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Psychol Sex. 2018;9(1):54-68. doi: 10.1080/19419899.2018.1425220. Epub 2018 Jan 8.

A comparison of self-reported sexual effects of alcohol, marijuana, and ecstasy in a sample of young adult nightlife attendees.

Author information

1
Department of Population Health, New York University Langone Medical Center, New York, NY, USA.
2
Center for Drug Use and HIV/HCV Research, New York University Rory Meyers College of Nursing, New York, NY, USA.
3
Center for Health, Identity, Behavior, and Prevention Studies, New York University, New York, NY, USA.
4
College of Global Public Health, New York University, New York, NY, USA.
5
Rory Meyers College of Nursing, New York University, New York, NY, USA.

Abstract

Alcohol, marijuana, and ecstasy (3,4-methylenedioxymethamphetamine [MDMA], 'Molly') are among the most prevalent substances used by young adults; however, few studies have focused on the specific sexual effects associated with use. Examining subjective sexual effects (e.g. increased libido) associated with use can inform prevention efforts. Data were analysed from 679 nightclub and dance festival attendees in New York City (ages 18-25) to examine and compare self-reported sexual effects associated with use of alcohol, marijuana, and ecstasy. Results suggest that compared to marijuana, alcohol and ecstasy were more strongly associated with heightened perceived sexual effects (i.e. perceived sexual attractiveness of self and others, sexual desire, length of intercourse, and sexual outgoingness). Increased body and sex organ sensitivity and increased sexual intensity were most commonly associated with ecstasy use. Sexual dysfunction was most common while using alcohol or ecstasy, especially among males, and females were more likely to report sexual dysfunction after using marijuana. Post-sex regret was most common with alcohol use. Alcohol, marijuana, and ecstasy each have different sexual effects; therefore, each is associated with different risks and benefits for users. Findings can inform prevention and harm reduction as young adults are prone to use these substances.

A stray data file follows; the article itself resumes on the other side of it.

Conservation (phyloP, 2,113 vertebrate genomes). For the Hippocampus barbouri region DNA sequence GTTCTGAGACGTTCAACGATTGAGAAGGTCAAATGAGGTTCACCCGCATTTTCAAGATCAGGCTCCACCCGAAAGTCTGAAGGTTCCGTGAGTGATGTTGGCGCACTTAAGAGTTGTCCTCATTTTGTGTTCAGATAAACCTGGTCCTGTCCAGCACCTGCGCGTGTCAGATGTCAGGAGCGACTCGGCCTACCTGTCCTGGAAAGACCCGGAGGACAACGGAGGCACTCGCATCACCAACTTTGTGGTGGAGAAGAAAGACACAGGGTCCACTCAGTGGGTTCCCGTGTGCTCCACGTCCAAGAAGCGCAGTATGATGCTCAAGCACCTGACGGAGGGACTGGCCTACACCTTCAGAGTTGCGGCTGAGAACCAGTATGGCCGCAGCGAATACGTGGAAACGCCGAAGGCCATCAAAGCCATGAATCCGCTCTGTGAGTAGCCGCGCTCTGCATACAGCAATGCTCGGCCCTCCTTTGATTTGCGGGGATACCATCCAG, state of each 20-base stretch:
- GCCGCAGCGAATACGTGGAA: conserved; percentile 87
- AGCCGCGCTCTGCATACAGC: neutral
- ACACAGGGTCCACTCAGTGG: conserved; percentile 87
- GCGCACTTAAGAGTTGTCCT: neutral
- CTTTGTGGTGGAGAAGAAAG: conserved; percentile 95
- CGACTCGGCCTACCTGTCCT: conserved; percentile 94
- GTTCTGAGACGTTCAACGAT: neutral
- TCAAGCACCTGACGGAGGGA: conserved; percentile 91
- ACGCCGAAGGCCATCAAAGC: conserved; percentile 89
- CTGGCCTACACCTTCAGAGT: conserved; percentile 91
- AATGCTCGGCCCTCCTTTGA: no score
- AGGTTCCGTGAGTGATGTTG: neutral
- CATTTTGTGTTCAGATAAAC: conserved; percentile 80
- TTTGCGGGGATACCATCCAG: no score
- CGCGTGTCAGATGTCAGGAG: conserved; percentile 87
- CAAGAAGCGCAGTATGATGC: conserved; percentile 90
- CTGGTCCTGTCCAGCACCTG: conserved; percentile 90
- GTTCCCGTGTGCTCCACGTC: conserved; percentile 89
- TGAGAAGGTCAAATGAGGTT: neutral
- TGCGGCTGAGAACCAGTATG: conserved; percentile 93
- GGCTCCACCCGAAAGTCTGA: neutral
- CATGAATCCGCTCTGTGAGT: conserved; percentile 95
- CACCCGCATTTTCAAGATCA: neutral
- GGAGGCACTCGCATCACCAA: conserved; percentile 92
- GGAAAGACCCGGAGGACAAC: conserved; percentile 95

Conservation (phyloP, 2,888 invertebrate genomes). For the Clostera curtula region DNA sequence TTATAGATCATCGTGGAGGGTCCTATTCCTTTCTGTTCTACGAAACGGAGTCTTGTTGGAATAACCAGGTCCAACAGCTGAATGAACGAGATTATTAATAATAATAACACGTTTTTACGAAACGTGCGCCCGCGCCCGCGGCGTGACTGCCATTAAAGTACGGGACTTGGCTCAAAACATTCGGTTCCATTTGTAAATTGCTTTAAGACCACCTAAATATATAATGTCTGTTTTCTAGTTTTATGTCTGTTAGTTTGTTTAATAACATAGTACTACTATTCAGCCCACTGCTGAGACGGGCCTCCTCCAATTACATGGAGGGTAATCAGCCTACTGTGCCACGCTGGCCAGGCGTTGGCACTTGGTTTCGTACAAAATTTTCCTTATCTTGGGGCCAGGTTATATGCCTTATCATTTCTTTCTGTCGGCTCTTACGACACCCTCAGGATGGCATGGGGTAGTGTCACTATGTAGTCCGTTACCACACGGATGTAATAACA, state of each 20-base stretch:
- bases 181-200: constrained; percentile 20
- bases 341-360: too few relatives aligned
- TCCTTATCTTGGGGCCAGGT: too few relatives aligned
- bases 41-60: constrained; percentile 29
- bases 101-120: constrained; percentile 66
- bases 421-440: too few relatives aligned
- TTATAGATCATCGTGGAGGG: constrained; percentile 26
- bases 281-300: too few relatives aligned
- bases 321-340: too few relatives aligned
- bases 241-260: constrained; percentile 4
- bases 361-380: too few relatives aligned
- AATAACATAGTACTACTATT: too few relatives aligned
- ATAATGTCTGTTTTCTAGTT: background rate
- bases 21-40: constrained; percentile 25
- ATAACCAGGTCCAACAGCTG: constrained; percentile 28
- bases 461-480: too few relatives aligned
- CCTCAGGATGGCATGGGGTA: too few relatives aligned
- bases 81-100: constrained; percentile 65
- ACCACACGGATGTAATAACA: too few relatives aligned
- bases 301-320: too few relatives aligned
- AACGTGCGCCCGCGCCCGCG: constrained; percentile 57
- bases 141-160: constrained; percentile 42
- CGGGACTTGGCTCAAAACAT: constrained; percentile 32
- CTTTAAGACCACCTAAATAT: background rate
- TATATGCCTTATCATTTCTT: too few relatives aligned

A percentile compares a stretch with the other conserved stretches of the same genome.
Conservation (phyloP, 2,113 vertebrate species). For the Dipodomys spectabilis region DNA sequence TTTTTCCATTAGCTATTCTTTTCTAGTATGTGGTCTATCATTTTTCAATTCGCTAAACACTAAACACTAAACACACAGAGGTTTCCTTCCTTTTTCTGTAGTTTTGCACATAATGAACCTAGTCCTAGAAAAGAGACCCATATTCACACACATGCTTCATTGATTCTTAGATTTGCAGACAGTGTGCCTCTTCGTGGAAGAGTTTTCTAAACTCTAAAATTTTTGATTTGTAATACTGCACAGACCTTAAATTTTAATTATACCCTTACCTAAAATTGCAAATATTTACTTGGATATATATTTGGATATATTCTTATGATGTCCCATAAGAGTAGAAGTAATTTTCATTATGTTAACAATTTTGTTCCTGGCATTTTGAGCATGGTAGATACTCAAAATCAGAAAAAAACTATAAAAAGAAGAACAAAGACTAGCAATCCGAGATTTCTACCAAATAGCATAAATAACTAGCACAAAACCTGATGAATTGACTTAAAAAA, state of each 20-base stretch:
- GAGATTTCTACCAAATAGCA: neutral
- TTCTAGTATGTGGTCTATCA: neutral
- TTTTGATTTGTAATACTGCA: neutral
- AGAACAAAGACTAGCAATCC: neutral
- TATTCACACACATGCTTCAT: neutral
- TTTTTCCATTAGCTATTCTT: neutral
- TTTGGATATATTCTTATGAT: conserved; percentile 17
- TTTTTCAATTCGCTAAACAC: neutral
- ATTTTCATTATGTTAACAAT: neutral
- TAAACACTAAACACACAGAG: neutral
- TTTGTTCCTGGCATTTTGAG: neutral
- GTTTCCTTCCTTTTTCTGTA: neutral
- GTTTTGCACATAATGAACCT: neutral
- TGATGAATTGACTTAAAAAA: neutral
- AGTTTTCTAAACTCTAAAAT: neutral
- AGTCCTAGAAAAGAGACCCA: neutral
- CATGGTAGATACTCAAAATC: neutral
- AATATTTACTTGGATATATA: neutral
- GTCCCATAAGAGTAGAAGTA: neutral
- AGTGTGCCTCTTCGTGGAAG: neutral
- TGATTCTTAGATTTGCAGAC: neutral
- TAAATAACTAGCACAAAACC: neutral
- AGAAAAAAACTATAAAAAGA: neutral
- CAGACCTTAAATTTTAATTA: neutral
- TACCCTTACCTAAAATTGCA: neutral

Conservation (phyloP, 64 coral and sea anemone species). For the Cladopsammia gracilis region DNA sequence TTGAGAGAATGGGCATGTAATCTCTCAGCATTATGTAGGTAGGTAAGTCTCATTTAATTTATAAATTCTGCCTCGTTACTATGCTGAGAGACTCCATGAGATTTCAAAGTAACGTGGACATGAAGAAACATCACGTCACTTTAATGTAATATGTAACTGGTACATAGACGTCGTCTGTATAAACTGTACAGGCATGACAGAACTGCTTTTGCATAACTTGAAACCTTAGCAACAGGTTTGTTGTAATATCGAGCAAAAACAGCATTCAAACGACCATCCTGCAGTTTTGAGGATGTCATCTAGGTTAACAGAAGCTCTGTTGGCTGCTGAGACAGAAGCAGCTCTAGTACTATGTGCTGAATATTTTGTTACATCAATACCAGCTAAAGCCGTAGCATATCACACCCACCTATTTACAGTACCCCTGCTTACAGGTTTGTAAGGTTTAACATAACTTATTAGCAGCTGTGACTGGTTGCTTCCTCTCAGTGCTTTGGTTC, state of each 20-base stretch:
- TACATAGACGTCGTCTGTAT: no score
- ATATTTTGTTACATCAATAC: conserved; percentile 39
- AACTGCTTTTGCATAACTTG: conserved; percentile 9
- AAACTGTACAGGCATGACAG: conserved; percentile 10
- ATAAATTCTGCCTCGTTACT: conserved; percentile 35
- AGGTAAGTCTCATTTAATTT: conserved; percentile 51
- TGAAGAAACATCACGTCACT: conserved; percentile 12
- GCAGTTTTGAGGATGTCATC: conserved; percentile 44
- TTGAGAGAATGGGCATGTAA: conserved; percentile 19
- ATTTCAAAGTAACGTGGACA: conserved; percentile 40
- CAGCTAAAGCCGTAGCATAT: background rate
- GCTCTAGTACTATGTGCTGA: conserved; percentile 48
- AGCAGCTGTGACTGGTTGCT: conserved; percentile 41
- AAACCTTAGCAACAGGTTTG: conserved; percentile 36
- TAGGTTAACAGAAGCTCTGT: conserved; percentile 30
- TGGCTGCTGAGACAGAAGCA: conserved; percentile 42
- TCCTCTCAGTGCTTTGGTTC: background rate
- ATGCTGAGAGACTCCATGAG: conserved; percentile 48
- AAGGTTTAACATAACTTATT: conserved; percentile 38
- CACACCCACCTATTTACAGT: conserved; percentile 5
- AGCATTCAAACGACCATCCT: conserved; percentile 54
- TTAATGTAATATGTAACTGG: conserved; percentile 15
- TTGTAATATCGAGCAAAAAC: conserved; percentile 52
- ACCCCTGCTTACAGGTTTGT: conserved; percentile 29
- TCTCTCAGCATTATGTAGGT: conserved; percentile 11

KEYWORDS:

MDMA; Sexual behaviour; alcohol; marijuana

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